Aon Corporation announced that the results of its 2003 P/C Earnings Volatility Study showed that insurers and reinsurers were more effective at minimizing earnings volatility in 2003.
“The study measures earnings volatility on a cumulative basis over the one, two, three and five-year earnings periods ending December 31, 2003,” said Aon. It covered “more than 60 public companies within commercial lines, specialty lines, personal lines and reinsurance,” and concluded that “solid underwriting and effective capital management are the key drivers to more predictable earnings.”
“Once a year we want to recognize the companies that led their respective sectors in generating the least volatile earnings,” stated Michael Bungert, president of Aon Re Global, which the bulletin described as the world’s largest reinsurance brokerage. “Research on this topic is limited in availability and we are pleased to have published our analysis on an annual basis over the past several years.”
The leaders and runners-up were measured by sector and were measured over a period of up to 10 years. ACE, Hartford, Old Republic and AIG were noted as the least volatile over all. In Specialty Lines the least volatile were RLI and Baldwin & Lyons.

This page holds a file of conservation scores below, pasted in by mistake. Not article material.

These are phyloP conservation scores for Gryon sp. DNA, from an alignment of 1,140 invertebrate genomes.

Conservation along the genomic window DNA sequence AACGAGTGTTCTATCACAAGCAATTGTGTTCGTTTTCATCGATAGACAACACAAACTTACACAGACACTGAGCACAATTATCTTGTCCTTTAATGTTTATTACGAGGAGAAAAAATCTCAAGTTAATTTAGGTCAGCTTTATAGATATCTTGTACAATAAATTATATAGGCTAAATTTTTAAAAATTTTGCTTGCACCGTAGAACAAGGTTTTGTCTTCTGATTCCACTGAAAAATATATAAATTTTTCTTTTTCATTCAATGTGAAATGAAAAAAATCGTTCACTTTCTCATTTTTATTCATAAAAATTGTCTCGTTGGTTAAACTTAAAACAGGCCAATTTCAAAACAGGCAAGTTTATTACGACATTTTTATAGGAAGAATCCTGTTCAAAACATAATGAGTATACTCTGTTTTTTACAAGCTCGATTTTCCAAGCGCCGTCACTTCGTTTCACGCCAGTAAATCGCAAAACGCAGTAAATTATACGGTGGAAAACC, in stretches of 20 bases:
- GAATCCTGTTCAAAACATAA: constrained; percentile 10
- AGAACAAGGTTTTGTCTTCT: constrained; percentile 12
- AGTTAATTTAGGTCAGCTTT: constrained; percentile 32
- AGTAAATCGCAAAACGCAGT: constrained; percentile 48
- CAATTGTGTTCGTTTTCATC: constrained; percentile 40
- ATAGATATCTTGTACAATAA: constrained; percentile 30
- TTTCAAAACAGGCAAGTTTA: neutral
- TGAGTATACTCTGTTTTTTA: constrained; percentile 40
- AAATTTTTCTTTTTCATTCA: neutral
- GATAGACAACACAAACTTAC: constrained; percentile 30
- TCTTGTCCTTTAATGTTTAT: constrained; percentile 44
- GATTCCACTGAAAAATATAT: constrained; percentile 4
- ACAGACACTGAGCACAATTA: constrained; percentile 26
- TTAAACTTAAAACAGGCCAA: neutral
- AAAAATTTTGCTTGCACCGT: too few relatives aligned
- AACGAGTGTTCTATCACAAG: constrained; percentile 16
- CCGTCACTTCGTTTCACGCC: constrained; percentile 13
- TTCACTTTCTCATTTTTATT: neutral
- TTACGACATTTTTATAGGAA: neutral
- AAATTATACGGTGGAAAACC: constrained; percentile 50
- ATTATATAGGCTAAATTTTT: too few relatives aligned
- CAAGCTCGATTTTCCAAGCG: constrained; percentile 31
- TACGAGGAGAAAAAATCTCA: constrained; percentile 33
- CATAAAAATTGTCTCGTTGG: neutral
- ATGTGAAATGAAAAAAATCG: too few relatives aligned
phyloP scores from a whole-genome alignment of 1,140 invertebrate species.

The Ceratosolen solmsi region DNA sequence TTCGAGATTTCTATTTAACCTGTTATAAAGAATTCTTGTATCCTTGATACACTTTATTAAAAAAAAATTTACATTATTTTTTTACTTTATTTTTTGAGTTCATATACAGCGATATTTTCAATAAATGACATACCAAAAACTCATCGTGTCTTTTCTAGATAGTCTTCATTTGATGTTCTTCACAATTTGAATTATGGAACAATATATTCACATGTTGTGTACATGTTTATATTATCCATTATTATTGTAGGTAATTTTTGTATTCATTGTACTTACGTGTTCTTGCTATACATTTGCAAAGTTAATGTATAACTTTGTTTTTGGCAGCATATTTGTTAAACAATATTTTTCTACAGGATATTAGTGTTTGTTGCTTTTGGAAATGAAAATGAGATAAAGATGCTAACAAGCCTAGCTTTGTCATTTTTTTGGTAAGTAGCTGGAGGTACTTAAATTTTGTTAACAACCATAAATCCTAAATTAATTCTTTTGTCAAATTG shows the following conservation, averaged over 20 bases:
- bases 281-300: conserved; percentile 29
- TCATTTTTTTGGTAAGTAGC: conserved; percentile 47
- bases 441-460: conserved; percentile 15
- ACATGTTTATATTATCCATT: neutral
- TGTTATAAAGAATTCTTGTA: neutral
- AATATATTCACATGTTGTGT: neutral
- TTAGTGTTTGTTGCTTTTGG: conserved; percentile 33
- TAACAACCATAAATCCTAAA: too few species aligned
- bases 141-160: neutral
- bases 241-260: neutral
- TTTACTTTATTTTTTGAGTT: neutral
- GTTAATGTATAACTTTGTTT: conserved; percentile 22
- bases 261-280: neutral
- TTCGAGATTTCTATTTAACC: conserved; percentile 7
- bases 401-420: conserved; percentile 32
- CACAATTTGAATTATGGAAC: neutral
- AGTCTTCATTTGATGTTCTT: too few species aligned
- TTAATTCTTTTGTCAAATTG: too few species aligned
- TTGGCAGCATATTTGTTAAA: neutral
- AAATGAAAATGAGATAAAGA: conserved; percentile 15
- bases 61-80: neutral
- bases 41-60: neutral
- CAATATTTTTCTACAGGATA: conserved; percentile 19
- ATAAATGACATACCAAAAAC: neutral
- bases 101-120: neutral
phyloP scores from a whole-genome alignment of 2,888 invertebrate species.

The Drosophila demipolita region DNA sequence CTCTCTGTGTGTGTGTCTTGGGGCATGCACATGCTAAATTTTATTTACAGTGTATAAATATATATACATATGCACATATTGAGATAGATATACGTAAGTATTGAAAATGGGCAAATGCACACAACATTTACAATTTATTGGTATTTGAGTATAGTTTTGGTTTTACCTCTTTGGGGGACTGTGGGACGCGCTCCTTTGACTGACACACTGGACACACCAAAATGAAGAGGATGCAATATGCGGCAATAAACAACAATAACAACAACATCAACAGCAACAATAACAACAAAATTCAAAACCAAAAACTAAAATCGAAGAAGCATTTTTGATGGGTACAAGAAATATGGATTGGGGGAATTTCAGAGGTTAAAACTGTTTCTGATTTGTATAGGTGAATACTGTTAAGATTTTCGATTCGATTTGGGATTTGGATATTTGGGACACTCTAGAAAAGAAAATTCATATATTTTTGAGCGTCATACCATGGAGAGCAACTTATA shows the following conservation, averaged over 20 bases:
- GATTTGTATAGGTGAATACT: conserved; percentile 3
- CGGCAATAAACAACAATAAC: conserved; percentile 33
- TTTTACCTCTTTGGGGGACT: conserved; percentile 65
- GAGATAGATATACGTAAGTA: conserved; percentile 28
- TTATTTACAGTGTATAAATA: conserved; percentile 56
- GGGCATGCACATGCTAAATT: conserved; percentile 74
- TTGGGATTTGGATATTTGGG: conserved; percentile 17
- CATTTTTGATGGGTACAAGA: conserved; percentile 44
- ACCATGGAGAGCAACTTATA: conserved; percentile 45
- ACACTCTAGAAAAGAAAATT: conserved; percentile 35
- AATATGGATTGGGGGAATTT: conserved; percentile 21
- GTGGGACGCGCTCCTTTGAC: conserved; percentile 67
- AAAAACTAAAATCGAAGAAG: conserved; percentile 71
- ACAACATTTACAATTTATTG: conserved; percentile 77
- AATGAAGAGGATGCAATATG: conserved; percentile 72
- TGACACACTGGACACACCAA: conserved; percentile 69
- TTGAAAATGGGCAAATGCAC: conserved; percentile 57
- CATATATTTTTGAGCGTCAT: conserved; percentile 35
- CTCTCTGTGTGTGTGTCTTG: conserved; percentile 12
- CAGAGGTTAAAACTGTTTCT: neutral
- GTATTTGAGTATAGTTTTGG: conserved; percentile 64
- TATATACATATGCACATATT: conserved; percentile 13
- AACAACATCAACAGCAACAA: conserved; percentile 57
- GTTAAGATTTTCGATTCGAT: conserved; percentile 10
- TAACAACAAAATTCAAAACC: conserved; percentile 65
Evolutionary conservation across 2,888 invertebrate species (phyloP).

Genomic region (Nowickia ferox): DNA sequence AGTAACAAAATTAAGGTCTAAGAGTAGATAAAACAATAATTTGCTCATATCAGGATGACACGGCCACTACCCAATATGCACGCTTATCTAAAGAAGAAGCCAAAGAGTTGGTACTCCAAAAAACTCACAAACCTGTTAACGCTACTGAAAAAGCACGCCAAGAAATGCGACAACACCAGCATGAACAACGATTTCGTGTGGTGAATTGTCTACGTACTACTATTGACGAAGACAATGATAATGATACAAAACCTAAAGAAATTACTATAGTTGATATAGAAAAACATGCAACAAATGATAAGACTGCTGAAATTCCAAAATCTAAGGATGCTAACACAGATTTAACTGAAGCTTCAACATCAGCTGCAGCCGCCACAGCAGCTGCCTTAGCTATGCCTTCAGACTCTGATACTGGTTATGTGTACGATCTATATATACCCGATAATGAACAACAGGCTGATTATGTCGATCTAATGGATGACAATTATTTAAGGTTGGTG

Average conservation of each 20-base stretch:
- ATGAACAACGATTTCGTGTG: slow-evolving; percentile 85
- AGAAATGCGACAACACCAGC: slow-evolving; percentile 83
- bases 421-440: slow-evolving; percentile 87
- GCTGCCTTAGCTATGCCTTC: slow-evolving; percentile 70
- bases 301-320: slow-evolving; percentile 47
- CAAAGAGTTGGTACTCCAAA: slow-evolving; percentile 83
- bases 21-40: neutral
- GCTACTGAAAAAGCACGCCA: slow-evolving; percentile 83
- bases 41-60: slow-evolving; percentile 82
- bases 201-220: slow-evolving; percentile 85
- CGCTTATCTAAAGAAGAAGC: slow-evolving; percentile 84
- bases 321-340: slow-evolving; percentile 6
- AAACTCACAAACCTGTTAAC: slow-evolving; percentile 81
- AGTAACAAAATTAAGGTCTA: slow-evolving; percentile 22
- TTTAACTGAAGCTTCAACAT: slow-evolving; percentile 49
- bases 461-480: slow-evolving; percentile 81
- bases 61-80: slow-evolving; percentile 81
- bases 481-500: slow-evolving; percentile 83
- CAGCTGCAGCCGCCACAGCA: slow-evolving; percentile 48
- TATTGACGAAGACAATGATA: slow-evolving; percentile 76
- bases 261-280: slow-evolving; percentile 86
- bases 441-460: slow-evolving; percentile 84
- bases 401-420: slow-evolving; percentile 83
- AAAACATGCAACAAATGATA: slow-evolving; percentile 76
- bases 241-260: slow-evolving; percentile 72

Aon noted that on a “year-over-year basis, earnings volatility for all of the companies included in our study, on average, was 18 percent lower than 2002. Earnings reflected solid underwriting results stemming from prior rate increases and only marginally higher catastrophe losses. On a relative basis, earnings volatility in 2003 was the lowest in personal lines in three of the four measurement periods compared with the other sectors, consistent with the results published last year.”
The 2003 study also included, for the first time, rankings based on return on equity (ROE). It found that “over 90 percent of this year’s leaders and runners-up also placed in the top half of the ROE rankings for their respective sectors. The weighted average ROE for all of the insurers and reinsurers in the 2003 study improved to 10.9 percent from 6.5 percent in 2002 and 3.5 percent in 2001.”